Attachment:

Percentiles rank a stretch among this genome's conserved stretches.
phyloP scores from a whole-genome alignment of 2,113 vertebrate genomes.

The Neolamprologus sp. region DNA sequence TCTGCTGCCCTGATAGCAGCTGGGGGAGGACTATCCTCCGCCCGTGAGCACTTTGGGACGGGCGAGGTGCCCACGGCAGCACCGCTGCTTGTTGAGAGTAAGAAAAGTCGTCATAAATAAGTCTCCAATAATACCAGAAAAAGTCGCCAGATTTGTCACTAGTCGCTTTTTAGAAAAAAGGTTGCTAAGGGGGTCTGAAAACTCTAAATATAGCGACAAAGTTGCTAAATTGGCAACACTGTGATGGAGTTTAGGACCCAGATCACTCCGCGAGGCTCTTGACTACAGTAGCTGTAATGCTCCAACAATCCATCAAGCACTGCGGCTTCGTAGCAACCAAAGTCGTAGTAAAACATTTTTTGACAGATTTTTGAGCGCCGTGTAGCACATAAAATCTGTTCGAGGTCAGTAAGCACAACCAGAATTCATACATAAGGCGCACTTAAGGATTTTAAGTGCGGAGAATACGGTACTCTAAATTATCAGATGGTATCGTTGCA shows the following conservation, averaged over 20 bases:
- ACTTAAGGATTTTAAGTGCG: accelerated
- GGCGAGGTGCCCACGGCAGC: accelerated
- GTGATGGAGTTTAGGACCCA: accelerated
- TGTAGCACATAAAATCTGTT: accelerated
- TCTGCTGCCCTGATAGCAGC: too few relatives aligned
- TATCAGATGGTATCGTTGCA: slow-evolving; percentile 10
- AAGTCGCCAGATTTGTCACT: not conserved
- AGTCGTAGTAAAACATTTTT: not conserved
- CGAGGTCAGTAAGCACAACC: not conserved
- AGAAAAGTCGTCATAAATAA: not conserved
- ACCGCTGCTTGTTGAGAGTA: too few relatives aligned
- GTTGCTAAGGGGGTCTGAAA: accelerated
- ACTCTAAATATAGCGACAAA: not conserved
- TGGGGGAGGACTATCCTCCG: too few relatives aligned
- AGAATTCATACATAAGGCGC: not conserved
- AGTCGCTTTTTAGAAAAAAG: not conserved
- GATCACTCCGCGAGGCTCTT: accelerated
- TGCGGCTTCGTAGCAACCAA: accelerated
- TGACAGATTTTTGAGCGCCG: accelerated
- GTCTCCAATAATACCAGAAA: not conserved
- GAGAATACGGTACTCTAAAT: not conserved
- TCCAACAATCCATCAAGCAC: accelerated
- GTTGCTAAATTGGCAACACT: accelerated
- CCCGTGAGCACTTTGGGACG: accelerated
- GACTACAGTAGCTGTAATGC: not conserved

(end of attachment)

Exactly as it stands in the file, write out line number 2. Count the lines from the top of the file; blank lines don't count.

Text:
phyloP scores from a whole-genome alignment of 2,113 vertebrate genomes.